The xx - Coexist (Young Turks)

London electronica trio return with highly anticipated, hugely accomplished second outing

Released Sep 8th, 2012 via Young Turks / By Richard Guy
The xx - Coexist (Young Turks) A Mercury Music Prize and a notable side project or two have passed since The xx floated effortlessly into view three long years ago with their universally acclaimed, self titled debut. Finally back in 2012 with a follow up studio release, the now-trio have refined and developed their sound into something as familiarly haunting as it is a breath of fresh air.

Jamie Smith has publicly cited his recent experience on the club scene as a significant influence for Coexist. However, a record to get the party started this is not. A timeless lesson in how to build something beautiful, infectious and instantly loveable without loading it full of obvious hooks it is.

Opener and lead single Angels sets the tone for an album that's subtle beauty gives a feeling throughout you would usually only get from looking at something very beautiful from very far away. Like the sound of the stars, or of sitting at the highest point in a city and gazing at the lights, there is so much more to it than you can see or hear.

Built on a bed of distant guitars and sparse drum loops, the inimitable duo of Romy Madley Croft and Oliver Sim have here been given the perfect canvas to conjure up a stream of delicately exquisite vocal duets. Punctuated only by the occasional perfectly placed synth, and underpinned by only the most carefully selected bass figures, very little is allowed to intrude on what is a genuinely magical collaboration between the two voices.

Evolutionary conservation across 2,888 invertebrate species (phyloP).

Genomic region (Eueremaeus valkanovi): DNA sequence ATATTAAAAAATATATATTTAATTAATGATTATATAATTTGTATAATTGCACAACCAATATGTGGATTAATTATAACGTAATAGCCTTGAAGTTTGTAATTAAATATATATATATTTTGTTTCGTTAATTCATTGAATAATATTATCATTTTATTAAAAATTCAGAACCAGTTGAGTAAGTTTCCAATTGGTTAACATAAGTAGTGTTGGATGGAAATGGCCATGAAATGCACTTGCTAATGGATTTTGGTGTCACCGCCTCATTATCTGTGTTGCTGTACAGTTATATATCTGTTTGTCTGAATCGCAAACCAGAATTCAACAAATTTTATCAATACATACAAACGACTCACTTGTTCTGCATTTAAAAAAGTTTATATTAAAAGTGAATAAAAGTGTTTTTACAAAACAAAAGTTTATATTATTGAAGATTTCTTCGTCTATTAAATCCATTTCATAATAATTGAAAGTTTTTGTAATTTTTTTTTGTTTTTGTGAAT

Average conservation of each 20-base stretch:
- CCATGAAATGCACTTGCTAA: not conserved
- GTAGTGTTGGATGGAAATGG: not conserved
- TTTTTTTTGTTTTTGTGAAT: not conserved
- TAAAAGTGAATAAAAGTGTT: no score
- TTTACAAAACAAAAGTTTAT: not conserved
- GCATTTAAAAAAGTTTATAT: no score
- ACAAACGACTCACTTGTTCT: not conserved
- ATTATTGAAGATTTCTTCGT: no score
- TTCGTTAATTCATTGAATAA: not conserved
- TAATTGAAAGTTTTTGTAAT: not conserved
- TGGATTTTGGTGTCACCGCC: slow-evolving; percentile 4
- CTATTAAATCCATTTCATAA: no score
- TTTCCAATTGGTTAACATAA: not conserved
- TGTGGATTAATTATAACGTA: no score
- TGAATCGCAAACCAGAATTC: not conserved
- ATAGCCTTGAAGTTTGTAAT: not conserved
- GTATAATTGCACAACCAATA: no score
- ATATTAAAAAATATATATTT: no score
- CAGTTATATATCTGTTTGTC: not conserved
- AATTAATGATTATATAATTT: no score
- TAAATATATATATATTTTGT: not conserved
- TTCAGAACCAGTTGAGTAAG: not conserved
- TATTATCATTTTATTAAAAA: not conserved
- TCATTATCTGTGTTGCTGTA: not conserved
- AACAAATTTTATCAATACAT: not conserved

The xx - Chained

If there had to be a standout track it would be 'Reunion', with a more driving beat and Smith's trademark steel drums making a well timed appearance. However, what really makes this album great is that nothing particularly stands out. It is very much a single piece of work, and one that is best enjoyed whole. That is not to say it is in the slightest bit flat, there is a swelling intensity that builds throughout and scattered flourishes to make your hair stand on end. It is though, just as much about what is not there as about what is. Nobody does space and silence quite like The xx, something demonstrated perfectly by the pause at the middle of 'Missing' bringing one of the most powerful moments of all.

How Coexist will be received by the masses remains to be seen. There is little here to allure the increasingly shallow mainstream and If you are looking for a cheap thrill, look elsewhere. If, however, you are prepared to take the time to scratch beneath the surface this could very well be a strong contender for your record of the year.